Granny Pine Felled © Struan Dalgleish
The Association is reminding arborists, landowners and their advisors that many of the fallen trees and branches resulting from the recent storms can simply be left where they lie, as they will encourage biodiversity. Of course, fallen trees that are causing inconvenience by blocking roads, paths and some formal areas will need to be cleared – much of this emergency work has already been completed - and checks on remaining trees in high occupancy areas should be carried out following a logical priority.
However, the rest of the fallen trees, away from public thoroughfares and safe from further collapse, will make fantastic homes for all sorts of biodiversity, and the space in the canopy they have vacated will allow germination of plants that have been just waiting for this moment to arise. Fungi too, are all ready to explore new food sources and, in the process, offer new habitats for invertebrates and other insects, creating opportunities for entire new ecosystems to evolve and develop.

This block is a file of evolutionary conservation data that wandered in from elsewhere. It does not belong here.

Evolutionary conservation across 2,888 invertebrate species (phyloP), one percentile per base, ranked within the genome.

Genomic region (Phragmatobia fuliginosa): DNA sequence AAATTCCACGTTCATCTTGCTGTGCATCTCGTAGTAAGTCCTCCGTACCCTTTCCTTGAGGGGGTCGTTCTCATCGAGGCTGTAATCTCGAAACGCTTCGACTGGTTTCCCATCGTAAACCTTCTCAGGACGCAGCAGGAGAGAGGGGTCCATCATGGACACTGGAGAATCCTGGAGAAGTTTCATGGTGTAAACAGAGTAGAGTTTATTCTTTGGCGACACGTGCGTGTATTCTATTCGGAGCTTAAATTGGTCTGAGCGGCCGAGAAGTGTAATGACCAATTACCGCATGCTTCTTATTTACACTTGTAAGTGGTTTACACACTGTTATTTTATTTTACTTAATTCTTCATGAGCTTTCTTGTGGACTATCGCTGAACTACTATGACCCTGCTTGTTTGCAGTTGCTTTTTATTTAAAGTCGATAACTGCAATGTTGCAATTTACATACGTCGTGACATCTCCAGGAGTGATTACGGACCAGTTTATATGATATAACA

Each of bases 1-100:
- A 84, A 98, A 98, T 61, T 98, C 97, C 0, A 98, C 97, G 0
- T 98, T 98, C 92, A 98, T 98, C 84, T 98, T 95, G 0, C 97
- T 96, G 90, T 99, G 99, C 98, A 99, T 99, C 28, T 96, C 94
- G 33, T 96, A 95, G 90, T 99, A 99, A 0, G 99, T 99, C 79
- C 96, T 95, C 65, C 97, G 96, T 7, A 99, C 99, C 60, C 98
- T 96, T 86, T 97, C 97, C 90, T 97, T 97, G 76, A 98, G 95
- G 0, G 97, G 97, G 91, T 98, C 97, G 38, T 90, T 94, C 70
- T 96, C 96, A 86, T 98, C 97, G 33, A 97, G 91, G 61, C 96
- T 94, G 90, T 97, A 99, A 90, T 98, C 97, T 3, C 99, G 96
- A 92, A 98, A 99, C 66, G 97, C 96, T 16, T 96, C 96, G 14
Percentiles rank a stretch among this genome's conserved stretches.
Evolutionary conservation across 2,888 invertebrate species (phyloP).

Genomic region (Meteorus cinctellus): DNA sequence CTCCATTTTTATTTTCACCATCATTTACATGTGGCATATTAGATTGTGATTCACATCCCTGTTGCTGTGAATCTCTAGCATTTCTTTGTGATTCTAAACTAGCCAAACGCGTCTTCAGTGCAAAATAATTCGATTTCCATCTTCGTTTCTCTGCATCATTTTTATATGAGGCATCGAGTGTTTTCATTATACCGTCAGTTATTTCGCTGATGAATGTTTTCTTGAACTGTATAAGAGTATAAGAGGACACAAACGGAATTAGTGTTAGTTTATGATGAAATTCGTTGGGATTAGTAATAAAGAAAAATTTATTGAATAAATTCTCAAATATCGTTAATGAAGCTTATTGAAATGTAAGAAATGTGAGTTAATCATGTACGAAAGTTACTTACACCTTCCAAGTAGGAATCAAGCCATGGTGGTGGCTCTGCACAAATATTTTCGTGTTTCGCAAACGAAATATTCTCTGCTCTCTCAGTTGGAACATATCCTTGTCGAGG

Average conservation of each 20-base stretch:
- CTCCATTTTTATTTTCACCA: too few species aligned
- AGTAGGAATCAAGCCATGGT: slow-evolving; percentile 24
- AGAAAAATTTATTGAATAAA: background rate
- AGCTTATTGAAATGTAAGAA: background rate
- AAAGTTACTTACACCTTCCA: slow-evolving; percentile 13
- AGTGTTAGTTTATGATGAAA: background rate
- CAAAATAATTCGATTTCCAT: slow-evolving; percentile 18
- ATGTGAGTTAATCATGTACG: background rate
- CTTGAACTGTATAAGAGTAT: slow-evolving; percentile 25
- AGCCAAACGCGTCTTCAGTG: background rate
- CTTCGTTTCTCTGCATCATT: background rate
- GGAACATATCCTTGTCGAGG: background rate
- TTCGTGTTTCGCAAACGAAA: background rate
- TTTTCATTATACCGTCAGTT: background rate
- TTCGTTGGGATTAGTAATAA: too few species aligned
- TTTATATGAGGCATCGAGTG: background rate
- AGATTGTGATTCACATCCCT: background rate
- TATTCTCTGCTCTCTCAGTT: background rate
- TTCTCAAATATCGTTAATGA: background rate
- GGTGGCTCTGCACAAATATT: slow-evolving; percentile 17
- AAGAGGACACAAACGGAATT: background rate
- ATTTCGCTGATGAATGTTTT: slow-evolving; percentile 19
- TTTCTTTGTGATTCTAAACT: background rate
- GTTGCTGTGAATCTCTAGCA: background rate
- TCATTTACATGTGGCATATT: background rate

Don’t let our obsession with tidiness extend beyond the absolutely necessary – let nature do the rest!
This past weekend, Arboricultural Association CEO John Parker Acknowledged the efforts of Arborists after recent storms:
“This weekend many skilled, hardworking arborists will be out in sometimes dangerous conditions to help clear up the damage left by Storm Eunice. The Arboricultural Association would like to acknowledge the efforts of these professionals who help keep the country safe and moving.
“We would also urge members of the public to avoid fallen trees and remember that arboriculture is a skilled job, and it is always safest to engage a suitably qualified and experienced professional rather than trying to tackle the problem yourself.”